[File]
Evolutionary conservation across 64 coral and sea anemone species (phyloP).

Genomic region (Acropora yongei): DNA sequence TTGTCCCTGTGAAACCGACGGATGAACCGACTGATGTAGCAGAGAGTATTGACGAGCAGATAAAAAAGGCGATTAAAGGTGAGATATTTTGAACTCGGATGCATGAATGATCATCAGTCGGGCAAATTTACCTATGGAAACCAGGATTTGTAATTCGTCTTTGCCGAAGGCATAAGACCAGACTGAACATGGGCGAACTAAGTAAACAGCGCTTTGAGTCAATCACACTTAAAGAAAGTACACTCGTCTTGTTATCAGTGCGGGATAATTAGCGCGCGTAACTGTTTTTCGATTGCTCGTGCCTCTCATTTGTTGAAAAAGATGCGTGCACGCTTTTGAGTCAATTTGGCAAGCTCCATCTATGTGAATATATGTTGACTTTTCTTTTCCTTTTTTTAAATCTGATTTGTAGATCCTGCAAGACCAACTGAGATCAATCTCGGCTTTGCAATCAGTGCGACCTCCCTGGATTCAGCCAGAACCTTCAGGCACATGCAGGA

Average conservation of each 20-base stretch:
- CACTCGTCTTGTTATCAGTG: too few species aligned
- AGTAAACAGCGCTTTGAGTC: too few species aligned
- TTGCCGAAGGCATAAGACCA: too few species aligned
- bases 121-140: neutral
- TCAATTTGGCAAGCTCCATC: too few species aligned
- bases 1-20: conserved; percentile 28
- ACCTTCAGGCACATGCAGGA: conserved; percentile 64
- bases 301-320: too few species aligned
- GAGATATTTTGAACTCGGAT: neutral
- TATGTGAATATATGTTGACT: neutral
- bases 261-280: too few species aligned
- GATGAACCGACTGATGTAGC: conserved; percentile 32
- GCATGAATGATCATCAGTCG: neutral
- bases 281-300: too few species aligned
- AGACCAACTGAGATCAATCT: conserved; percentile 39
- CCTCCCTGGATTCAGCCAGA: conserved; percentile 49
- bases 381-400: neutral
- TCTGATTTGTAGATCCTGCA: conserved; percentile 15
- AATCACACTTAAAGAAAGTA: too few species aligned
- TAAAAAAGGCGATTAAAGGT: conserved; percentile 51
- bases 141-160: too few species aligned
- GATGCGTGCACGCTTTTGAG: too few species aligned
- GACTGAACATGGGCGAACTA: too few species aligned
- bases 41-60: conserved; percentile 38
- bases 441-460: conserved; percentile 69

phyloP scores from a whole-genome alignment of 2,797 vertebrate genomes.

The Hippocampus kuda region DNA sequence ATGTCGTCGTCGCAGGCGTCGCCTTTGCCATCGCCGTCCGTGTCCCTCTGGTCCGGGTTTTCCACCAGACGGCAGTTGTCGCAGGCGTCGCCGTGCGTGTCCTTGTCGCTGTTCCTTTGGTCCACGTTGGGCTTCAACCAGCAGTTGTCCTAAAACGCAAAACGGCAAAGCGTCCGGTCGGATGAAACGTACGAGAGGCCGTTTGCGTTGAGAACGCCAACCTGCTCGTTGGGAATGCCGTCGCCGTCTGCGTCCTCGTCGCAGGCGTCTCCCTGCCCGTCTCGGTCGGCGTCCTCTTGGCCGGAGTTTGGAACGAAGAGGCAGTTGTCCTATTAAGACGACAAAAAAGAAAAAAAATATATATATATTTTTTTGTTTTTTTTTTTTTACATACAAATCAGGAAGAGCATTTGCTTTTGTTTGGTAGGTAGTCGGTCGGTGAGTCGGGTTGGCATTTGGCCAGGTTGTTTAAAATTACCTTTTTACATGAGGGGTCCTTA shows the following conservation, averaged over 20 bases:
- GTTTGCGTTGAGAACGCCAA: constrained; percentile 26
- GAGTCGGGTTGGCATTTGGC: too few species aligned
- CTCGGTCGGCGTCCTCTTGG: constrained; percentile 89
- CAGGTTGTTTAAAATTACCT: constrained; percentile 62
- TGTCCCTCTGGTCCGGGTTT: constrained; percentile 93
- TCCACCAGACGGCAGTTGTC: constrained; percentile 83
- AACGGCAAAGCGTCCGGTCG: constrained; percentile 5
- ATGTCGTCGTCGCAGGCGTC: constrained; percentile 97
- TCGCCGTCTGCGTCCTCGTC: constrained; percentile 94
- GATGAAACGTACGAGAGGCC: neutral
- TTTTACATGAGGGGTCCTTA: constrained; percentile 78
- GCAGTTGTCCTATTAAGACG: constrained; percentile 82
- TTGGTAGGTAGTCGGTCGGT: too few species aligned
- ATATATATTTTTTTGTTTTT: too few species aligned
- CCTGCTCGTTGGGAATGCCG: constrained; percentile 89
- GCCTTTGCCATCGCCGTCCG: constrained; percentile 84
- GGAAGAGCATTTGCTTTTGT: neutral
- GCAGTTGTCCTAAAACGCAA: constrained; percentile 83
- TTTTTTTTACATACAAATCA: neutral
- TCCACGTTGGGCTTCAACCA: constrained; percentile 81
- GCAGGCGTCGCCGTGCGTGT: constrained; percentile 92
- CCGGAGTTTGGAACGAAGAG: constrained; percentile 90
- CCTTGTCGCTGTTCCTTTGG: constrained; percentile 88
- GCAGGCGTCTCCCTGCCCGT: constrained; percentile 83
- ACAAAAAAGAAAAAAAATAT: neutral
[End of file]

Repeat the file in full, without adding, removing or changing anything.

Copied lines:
Evolutionary conservation across 64 coral and sea anemone species (phyloP).

Genomic region (Acropora yongei): DNA sequence TTGTCCCTGTGAAACCGACGGATGAACCGACTGATGTAGCAGAGAGTATTGACGAGCAGATAAAAAAGGCGATTAAAGGTGAGATATTTTGAACTCGGATGCATGAATGATCATCAGTCGGGCAAATTTACCTATGGAAACCAGGATTTGTAATTCGTCTTTGCCGAAGGCATAAGACCAGACTGAACATGGGCGAACTAAGTAAACAGCGCTTTGAGTCAATCACACTTAAAGAAAGTACACTCGTCTTGTTATCAGTGCGGGATAATTAGCGCGCGTAACTGTTTTTCGATTGCTCGTGCCTCTCATTTGTTGAAAAAGATGCGTGCACGCTTTTGAGTCAATTTGGCAAGCTCCATCTATGTGAATATATGTTGACTTTTCTTTTCCTTTTTTTAAATCTGATTTGTAGATCCTGCAAGACCAACTGAGATCAATCTCGGCTTTGCAATCAGTGCGACCTCCCTGGATTCAGCCAGAACCTTCAGGCACATGCAGGA

Average conservation of each 20-base stretch:
- CACTCGTCTTGTTATCAGTG: too few species aligned
- AGTAAACAGCGCTTTGAGTC: too few species aligned
- TTGCCGAAGGCATAAGACCA: too few species aligned
- bases 121-140: neutral
- TCAATTTGGCAAGCTCCATC: too few species aligned
- bases 1-20: conserved; percentile 28
- ACCTTCAGGCACATGCAGGA: conserved; percentile 64
- bases 301-320: too few species aligned
- GAGATATTTTGAACTCGGAT: neutral
- TATGTGAATATATGTTGACT: neutral
- bases 261-280: too few species aligned
- GATGAACCGACTGATGTAGC: conserved; percentile 32
- GCATGAATGATCATCAGTCG: neutral
- bases 281-300: too few species aligned
- AGACCAACTGAGATCAATCT: conserved; percentile 39
- CCTCCCTGGATTCAGCCAGA: conserved; percentile 49
- bases 381-400: neutral
- TCTGATTTGTAGATCCTGCA: conserved; percentile 15
- AATCACACTTAAAGAAAGTA: too few species aligned
- TAAAAAAGGCGATTAAAGGT: conserved; percentile 51
- bases 141-160: too few species aligned
- GATGCGTGCACGCTTTTGAG: too few species aligned
- GACTGAACATGGGCGAACTA: too few species aligned
- bases 41-60: conserved; percentile 38
- bases 441-460: conserved; percentile 69

phyloP scores from a whole-genome alignment of 2,797 vertebrate genomes.

The Hippocampus kuda region DNA sequence ATGTCGTCGTCGCAGGCGTCGCCTTTGCCATCGCCGTCCGTGTCCCTCTGGTCCGGGTTTTCCACCAGACGGCAGTTGTCGCAGGCGTCGCCGTGCGTGTCCTTGTCGCTGTTCCTTTGGTCCACGTTGGGCTTCAACCAGCAGTTGTCCTAAAACGCAAAACGGCAAAGCGTCCGGTCGGATGAAACGTACGAGAGGCCGTTTGCGTTGAGAACGCCAACCTGCTCGTTGGGAATGCCGTCGCCGTCTGCGTCCTCGTCGCAGGCGTCTCCCTGCCCGTCTCGGTCGGCGTCCTCTTGGCCGGAGTTTGGAACGAAGAGGCAGTTGTCCTATTAAGACGACAAAAAAGAAAAAAAATATATATATATTTTTTTGTTTTTTTTTTTTTACATACAAATCAGGAAGAGCATTTGCTTTTGTTTGGTAGGTAGTCGGTCGGTGAGTCGGGTTGGCATTTGGCCAGGTTGTTTAAAATTACCTTTTTACATGAGGGGTCCTTA shows the following conservation, averaged over 20 bases:
- GTTTGCGTTGAGAACGCCAA: constrained; percentile 26
- GAGTCGGGTTGGCATTTGGC: too few species aligned
- CTCGGTCGGCGTCCTCTTGG: constrained; percentile 89
- CAGGTTGTTTAAAATTACCT: constrained; percentile 62
- TGTCCCTCTGGTCCGGGTTT: constrained; percentile 93
- TCCACCAGACGGCAGTTGTC: constrained; percentile 83
- AACGGCAAAGCGTCCGGTCG: constrained; percentile 5
- ATGTCGTCGTCGCAGGCGTC: constrained; percentile 97
- TCGCCGTCTGCGTCCTCGTC: constrained; percentile 94
- GATGAAACGTACGAGAGGCC: neutral
- TTTTACATGAGGGGTCCTTA: constrained; percentile 78
- GCAGTTGTCCTATTAAGACG: constrained; percentile 82
- TTGGTAGGTAGTCGGTCGGT: too few species aligned
- ATATATATTTTTTTGTTTTT: too few species aligned
- CCTGCTCGTTGGGAATGCCG: constrained; percentile 89
- GCCTTTGCCATCGCCGTCCG: constrained; percentile 84
- GGAAGAGCATTTGCTTTTGT: neutral
- GCAGTTGTCCTAAAACGCAA: constrained; percentile 83
- TTTTTTTTACATACAAATCA: neutral
- TCCACGTTGGGCTTCAACCA: constrained; percentile 81
- GCAGGCGTCGCCGTGCGTGT: constrained; percentile 92
- CCGGAGTTTGGAACGAAGAG: constrained; percentile 90
- CCTTGTCGCTGTTCCTTTGG: constrained; percentile 88
- GCAGGCGTCTCCCTGCCCGT: constrained; percentile 83
- ACAAAAAAGAAAAAAAATAT: neutral